Good Riddance Charlie Angus One of the Worst Politicians in Canada

April 10, 2024

Charlie Angus needed almost 700 words to tell us what we already know: he’s done in federal politics.

Angus’ long goodbye post was full of imaginary victories, while his true legacy is the part he played in importing Trump-style politics into Canada, though from a leftist slant.

A few weeks ago, I wrote why he should leave: he’s a self-important, self-serving political hack whose primary accomplishment was destroying a Canadian children’s charity.

While he claims he’s stepping down to spend more time with his family and his band, it’s all just a smokescreen.

As I wrote about months ago, the real reason he’s stepping down is that he was going to have his hat handed to him in the next election, and rather than take his medicine from the constituents he’s continually failed, he’s taking the easy way out and claiming to take the high road as part of a “renewal”.

Angus barely squeaked in last time, with 35% of the vote in a riding where, according to so many pundits, he’s loved. The People’s Party got 13%, a remarkable showing that likely cost the Tories the riding.

His windy farewell post contained this nugget: “I will continue to find ways to advocate for Indigenous and Northern issues.”

I guess he forgot that Stephen Buffalo, a member of the Samson Cree Nation, and president and CEO of the Indian Resource Council, called him a false ally of Canada’s indigenous people, writing that a bill Angus was proposing was “a direct assault on Indigenous peoples.”

This is a part of the province that needs an Indigenous MP. The Cree and Anishinaabe of northern Ontario have a set of issues that need to be addressed: housing, health care, drugs, drinking water, transport, the development of the “ring of fire” mineral belt, the affect of climate change on the forests and waterways. I hope the NDP (and the other parties) find the best Indigenous candidates to bring these issues to the House of Commons.

For years, the trend for Angus has been bad: entering a leadership election with a decent war-chest and a decent campaign organization, he came out with just 19% of the final vote compared to Jagmeet Singh’s 58%.

Following his defeat, Angus publicly criticized his fellow party members for choosing Singh, and for a while, we were lucky enough not to hear from him.

Then, in the summer of 2020, when the government was doing a remarkable job of rolling out innovative programs that saved many Canadian families from financial ruin, Angus teamed up with Pierre Poilievre to attack WE Charity and its founders (Craig and Marc Kielburger) during the Canada Student Service Grant saga.

This, according to my sources high in the public service, brought the entire Covid mitigation program to a halt. After the WE Charity takedown, public servants and politicians got the message: innovation leads to career destruction.

Angus and Poilievre were aided by a media pack looking for a quick and easy story, especially one that took down two tall poppies who had the respect and admiration of so many Canadians.

Despite months of vicious attacks on the Kielburgers and others from the charity during months of hearings by the Ethics Committee, its final report was a giant nothingburger. No crimes, no conflicts of interest, no scandal. Yet the report did make a point to call out the attack dog tactics used by Angus and Poilievre in their months-long circus.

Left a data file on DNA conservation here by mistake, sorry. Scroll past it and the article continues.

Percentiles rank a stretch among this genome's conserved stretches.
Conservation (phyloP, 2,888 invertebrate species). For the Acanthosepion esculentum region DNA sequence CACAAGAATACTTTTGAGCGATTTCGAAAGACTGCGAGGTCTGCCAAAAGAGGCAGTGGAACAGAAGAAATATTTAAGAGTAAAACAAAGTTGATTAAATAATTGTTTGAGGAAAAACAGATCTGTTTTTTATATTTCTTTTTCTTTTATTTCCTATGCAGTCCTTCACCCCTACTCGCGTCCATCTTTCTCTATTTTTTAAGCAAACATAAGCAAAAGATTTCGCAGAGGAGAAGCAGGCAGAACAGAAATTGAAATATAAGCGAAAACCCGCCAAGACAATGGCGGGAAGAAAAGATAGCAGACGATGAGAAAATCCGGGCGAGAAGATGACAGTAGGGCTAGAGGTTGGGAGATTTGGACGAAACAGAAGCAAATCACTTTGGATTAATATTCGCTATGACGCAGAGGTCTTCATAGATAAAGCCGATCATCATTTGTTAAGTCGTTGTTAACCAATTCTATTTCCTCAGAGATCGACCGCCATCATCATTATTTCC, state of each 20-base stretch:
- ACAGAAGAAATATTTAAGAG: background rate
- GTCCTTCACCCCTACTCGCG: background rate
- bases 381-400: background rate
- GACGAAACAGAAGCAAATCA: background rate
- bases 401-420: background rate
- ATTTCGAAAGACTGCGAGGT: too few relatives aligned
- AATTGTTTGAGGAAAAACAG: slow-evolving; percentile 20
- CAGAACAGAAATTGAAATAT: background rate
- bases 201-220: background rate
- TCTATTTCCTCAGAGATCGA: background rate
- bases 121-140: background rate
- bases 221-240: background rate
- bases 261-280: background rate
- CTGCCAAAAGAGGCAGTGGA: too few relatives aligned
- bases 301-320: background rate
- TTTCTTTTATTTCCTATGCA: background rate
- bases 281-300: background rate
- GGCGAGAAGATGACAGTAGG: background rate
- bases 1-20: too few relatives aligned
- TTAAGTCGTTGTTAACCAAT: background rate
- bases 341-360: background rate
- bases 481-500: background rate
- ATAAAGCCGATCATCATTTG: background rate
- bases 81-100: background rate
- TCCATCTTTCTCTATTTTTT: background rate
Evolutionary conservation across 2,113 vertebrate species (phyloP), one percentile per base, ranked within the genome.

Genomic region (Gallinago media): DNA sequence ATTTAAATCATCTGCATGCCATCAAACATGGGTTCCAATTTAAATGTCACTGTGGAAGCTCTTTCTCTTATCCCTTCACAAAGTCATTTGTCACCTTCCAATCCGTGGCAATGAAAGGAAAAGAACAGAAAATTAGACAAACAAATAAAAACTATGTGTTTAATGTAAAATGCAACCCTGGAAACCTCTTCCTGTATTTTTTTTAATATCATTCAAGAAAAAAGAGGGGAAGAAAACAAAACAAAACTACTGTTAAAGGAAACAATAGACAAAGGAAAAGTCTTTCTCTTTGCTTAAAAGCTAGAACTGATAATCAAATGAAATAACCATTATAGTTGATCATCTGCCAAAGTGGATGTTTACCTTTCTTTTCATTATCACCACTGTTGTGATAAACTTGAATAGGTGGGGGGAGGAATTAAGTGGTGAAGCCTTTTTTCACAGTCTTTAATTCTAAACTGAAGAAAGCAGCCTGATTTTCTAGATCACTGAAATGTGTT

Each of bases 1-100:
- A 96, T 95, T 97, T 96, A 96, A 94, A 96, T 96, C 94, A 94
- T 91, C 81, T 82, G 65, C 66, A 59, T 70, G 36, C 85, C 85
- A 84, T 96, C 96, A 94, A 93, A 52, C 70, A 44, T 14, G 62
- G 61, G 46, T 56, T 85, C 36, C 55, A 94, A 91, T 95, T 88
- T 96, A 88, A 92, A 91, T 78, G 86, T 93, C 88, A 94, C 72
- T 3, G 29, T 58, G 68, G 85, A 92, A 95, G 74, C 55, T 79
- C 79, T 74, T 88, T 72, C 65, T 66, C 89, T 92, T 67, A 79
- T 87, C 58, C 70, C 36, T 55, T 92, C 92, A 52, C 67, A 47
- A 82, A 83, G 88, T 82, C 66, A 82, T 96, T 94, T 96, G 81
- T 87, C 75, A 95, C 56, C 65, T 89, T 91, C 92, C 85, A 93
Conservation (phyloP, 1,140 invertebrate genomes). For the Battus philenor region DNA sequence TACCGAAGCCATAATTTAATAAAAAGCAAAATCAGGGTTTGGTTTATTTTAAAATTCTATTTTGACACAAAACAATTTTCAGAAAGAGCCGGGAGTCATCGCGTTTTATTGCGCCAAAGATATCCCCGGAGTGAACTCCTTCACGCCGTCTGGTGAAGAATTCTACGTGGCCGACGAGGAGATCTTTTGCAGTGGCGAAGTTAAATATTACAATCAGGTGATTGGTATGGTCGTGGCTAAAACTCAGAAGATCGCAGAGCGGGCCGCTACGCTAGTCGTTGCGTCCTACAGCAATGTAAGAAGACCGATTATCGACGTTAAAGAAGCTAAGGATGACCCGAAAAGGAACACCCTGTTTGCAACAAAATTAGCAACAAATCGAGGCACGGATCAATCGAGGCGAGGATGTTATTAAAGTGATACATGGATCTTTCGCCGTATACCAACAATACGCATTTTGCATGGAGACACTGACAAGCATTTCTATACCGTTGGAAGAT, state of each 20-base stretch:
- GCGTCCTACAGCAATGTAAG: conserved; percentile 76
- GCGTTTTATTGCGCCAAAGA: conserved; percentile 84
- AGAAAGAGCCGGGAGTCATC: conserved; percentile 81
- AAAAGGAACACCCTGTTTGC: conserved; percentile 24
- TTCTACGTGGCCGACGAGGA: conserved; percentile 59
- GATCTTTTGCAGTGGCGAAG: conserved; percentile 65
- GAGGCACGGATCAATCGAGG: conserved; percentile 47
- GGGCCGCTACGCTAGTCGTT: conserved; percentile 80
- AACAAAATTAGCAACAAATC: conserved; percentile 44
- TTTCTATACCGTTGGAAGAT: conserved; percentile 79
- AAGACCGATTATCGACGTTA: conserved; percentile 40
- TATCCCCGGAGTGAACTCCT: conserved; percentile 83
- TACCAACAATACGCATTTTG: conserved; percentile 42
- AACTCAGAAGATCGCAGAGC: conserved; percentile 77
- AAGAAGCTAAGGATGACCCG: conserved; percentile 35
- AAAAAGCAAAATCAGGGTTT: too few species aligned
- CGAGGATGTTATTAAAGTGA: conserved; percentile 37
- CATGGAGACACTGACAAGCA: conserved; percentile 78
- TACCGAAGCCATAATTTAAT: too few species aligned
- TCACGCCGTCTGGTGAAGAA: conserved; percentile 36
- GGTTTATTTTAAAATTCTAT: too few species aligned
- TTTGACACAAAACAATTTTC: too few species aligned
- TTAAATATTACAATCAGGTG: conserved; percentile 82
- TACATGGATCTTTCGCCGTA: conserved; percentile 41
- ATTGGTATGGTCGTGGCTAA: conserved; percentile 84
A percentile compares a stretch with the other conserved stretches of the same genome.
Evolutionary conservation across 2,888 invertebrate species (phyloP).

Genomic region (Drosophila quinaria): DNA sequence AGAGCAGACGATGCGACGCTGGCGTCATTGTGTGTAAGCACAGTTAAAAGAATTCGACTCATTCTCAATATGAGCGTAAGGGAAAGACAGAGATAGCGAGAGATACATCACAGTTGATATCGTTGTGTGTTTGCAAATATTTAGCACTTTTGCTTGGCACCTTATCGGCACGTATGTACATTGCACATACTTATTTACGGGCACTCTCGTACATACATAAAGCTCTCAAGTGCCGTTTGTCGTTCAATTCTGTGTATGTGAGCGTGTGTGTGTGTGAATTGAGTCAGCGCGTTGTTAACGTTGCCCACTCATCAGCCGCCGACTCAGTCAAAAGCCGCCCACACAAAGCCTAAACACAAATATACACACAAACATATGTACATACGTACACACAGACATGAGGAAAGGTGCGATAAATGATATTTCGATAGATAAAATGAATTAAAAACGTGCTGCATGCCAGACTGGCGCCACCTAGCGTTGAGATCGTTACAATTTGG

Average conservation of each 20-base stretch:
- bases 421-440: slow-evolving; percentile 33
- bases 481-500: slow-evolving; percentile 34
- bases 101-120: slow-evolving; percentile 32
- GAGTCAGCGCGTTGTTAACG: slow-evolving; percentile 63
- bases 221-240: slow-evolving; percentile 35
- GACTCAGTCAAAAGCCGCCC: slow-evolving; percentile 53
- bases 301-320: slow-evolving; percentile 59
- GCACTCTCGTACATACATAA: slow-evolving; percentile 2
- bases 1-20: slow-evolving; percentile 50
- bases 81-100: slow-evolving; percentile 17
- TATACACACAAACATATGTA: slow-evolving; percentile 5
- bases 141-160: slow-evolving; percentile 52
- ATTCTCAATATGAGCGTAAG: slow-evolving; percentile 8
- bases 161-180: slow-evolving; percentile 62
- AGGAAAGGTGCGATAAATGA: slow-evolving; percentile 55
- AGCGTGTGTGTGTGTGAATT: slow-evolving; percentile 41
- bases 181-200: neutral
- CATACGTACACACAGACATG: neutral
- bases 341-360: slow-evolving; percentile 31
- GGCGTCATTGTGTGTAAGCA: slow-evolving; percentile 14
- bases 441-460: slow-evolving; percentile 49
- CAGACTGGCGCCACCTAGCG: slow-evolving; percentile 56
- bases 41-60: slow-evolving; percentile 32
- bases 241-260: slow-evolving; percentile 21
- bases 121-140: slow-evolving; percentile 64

Liberal MP Brenda Shanahan accused the MPs of doing great personal harm with their aggressive tactics, stating “the public harassment and violent threats against witnesses called to testify for this study… were especially troubling.”

Later, Angus wrote an opinion piece lamenting the rise of hate directed at politicians, often fueled by conspiracy theories and false media reporting, stating:

“Parliament Hill security is advising elected officials to scope out public events before entering… (because)… the toxicity, rage and threats faced by elected officials have become so amped up it’s difficult to come up with workable solutions.”

Always the victim, Angus was never able to connect the dots between the decline in public discourse and his own toxic behaviour, which I wrote about in depth.

In October 2020, soon after the Ethics Committee circus, people criticized him for his over-the-top fictions about WE Charity. He responded by announcing his retirement from Twitter:

“Shoulda done this ages ago. Saying goodbye to the toxic bots and hate cesspool called twitter. Bye bye…”

But, alas, it was not to be and he returned just days later. His reckless aim often turned to Israel, our long-time ally, tweeting out his support of known Palestinian terrorists who have murdered Canadians, calling them “human rights campaigners”, while whipping up frenzied hatred in Parliament by parroting Hamas talking points. All in the same spirit of standing up for the oppressed, while really just doing whatever it takes to put a spotlight on himself. The facts don’t matter much.

The good news is, Angus can’t change his mind and unretire this time. Even if he tried, voters would quicky show him the door. His riding is being redistributed and he can read a poll: the People’s Party is unlikely to pull enough votes from the Liberals or Tories for any NDP candidate to win the riding that holds Timmins, Kirkland Lake and the Temagami region.

Goodbye Charlie, you won’t be missed. Or remembered.

-Mark Bourrie is a Canadian journalist, lawyer and award winning author. Mark Bourrie, PhD has been a member of the Parliamentary Press Gallery since 1994. He previously taught media history and journalism at Concordia University. Mark is the author of 13 best-selling books including having won the RBC Taylor Prize.